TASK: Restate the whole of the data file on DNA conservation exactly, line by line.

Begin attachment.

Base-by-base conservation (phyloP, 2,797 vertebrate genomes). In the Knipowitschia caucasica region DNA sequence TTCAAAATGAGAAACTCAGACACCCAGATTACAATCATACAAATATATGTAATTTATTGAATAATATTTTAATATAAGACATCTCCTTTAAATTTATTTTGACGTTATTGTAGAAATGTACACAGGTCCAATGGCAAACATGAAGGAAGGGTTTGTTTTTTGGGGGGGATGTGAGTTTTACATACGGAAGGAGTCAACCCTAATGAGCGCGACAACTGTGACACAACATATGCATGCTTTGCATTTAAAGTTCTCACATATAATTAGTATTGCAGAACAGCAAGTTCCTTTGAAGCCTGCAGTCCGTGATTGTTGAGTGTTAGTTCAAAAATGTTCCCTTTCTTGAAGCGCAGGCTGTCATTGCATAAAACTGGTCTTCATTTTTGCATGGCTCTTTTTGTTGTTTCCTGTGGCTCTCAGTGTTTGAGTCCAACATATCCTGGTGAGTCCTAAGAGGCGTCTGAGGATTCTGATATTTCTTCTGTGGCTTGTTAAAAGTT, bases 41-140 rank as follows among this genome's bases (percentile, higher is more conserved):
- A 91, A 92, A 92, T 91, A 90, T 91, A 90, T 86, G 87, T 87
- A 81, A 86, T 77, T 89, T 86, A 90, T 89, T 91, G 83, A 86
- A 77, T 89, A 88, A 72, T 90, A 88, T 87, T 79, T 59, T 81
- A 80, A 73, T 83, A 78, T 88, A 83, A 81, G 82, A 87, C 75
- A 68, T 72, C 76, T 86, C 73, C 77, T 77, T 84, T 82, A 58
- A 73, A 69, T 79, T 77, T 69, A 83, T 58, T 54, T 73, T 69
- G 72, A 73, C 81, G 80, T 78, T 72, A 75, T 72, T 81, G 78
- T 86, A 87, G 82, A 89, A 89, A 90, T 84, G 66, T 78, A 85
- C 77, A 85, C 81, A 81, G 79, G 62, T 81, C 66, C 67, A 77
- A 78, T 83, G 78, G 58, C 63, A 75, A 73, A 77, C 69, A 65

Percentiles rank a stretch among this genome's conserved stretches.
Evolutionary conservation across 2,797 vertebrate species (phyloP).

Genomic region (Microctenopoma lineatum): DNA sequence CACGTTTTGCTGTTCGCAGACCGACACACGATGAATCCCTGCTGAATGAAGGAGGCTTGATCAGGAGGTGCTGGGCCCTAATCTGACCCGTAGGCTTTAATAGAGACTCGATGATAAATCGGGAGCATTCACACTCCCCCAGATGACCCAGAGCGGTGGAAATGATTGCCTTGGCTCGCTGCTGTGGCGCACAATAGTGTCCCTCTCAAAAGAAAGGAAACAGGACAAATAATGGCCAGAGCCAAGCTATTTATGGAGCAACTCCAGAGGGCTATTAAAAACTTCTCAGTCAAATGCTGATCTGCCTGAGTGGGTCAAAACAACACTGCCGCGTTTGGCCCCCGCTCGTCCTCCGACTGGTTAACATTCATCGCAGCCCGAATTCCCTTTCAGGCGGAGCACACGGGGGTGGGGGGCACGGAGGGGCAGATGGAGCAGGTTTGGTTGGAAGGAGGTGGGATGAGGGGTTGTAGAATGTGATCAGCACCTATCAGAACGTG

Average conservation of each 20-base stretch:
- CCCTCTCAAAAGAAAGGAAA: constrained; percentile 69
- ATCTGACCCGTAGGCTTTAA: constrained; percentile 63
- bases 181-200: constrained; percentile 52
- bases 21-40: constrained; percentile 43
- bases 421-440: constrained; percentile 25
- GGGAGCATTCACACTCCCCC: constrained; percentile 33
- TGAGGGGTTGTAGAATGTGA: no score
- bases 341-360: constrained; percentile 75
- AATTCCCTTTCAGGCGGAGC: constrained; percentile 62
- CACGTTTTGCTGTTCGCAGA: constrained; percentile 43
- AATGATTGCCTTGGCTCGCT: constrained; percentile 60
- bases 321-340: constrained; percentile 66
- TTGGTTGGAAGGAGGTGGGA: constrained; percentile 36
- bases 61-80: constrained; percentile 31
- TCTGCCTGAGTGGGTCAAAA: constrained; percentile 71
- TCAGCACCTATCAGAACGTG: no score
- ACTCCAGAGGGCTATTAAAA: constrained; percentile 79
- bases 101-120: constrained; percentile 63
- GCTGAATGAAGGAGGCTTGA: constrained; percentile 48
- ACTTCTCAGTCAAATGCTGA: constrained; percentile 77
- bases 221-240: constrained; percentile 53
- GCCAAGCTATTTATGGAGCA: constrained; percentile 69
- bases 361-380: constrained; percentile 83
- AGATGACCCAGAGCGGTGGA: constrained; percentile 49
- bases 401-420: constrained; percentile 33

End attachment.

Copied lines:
Base-by-base conservation (phyloP, 2,797 vertebrate genomes). In the Knipowitschia caucasica region DNA sequence TTCAAAATGAGAAACTCAGACACCCAGATTACAATCATACAAATATATGTAATTTATTGAATAATATTTTAATATAAGACATCTCCTTTAAATTTATTTTGACGTTATTGTAGAAATGTACACAGGTCCAATGGCAAACATGAAGGAAGGGTTTGTTTTTTGGGGGGGATGTGAGTTTTACATACGGAAGGAGTCAACCCTAATGAGCGCGACAACTGTGACACAACATATGCATGCTTTGCATTTAAAGTTCTCACATATAATTAGTATTGCAGAACAGCAAGTTCCTTTGAAGCCTGCAGTCCGTGATTGTTGAGTGTTAGTTCAAAAATGTTCCCTTTCTTGAAGCGCAGGCTGTCATTGCATAAAACTGGTCTTCATTTTTGCATGGCTCTTTTTGTTGTTTCCTGTGGCTCTCAGTGTTTGAGTCCAACATATCCTGGTGAGTCCTAAGAGGCGTCTGAGGATTCTGATATTTCTTCTGTGGCTTGTTAAAAGTT, bases 41-140 rank as follows among this genome's bases (percentile, higher is more conserved):
- A 91, A 92, A 92, T 91, A 90, T 91, A 90, T 86, G 87, T 87
- A 81, A 86, T 77, T 89, T 86, A 90, T 89, T 91, G 83, A 86
- A 77, T 89, A 88, A 72, T 90, A 88, T 87, T 79, T 59, T 81
- A 80, A 73, T 83, A 78, T 88, A 83, A 81, G 82, A 87, C 75
- A 68, T 72, C 76, T 86, C 73, C 77, T 77, T 84, T 82, A 58
- A 73, A 69, T 79, T 77, T 69, A 83, T 58, T 54, T 73, T 69
- G 72, A 73, C 81, G 80, T 78, T 72, A 75, T 72, T 81, G 78
- T 86, A 87, G 82, A 89, A 89, A 90, T 84, G 66, T 78, A 85
- C 77, A 85, C 81, A 81, G 79, G 62, T 81, C 66, C 67, A 77
- A 78, T 83, G 78, G 58, C 63, A 75, A 73, A 77, C 69, A 65

Percentiles rank a stretch among this genome's conserved stretches.
Evolutionary conservation across 2,797 vertebrate species (phyloP).

Genomic region (Microctenopoma lineatum): DNA sequence CACGTTTTGCTGTTCGCAGACCGACACACGATGAATCCCTGCTGAATGAAGGAGGCTTGATCAGGAGGTGCTGGGCCCTAATCTGACCCGTAGGCTTTAATAGAGACTCGATGATAAATCGGGAGCATTCACACTCCCCCAGATGACCCAGAGCGGTGGAAATGATTGCCTTGGCTCGCTGCTGTGGCGCACAATAGTGTCCCTCTCAAAAGAAAGGAAACAGGACAAATAATGGCCAGAGCCAAGCTATTTATGGAGCAACTCCAGAGGGCTATTAAAAACTTCTCAGTCAAATGCTGATCTGCCTGAGTGGGTCAAAACAACACTGCCGCGTTTGGCCCCCGCTCGTCCTCCGACTGGTTAACATTCATCGCAGCCCGAATTCCCTTTCAGGCGGAGCACACGGGGGTGGGGGGCACGGAGGGGCAGATGGAGCAGGTTTGGTTGGAAGGAGGTGGGATGAGGGGTTGTAGAATGTGATCAGCACCTATCAGAACGTG

Average conservation of each 20-base stretch:
- CCCTCTCAAAAGAAAGGAAA: constrained; percentile 69
- ATCTGACCCGTAGGCTTTAA: constrained; percentile 63
- bases 181-200: constrained; percentile 52
- bases 21-40: constrained; percentile 43
- bases 421-440: constrained; percentile 25
- GGGAGCATTCACACTCCCCC: constrained; percentile 33
- TGAGGGGTTGTAGAATGTGA: no score
- bases 341-360: constrained; percentile 75
- AATTCCCTTTCAGGCGGAGC: constrained; percentile 62
- CACGTTTTGCTGTTCGCAGA: constrained; percentile 43
- AATGATTGCCTTGGCTCGCT: constrained; percentile 60
- bases 321-340: constrained; percentile 66
- TTGGTTGGAAGGAGGTGGGA: constrained; percentile 36
- bases 61-80: constrained; percentile 31
- TCTGCCTGAGTGGGTCAAAA: constrained; percentile 71
- TCAGCACCTATCAGAACGTG: no score
- ACTCCAGAGGGCTATTAAAA: constrained; percentile 79
- bases 101-120: constrained; percentile 63
- GCTGAATGAAGGAGGCTTGA: constrained; percentile 48
- ACTTCTCAGTCAAATGCTGA: constrained; percentile 77
- bases 221-240: constrained; percentile 53
- GCCAAGCTATTTATGGAGCA: constrained; percentile 69
- bases 361-380: constrained; percentile 83
- AGATGACCCAGAGCGGTGGA: constrained; percentile 49
- bases 401-420: constrained; percentile 33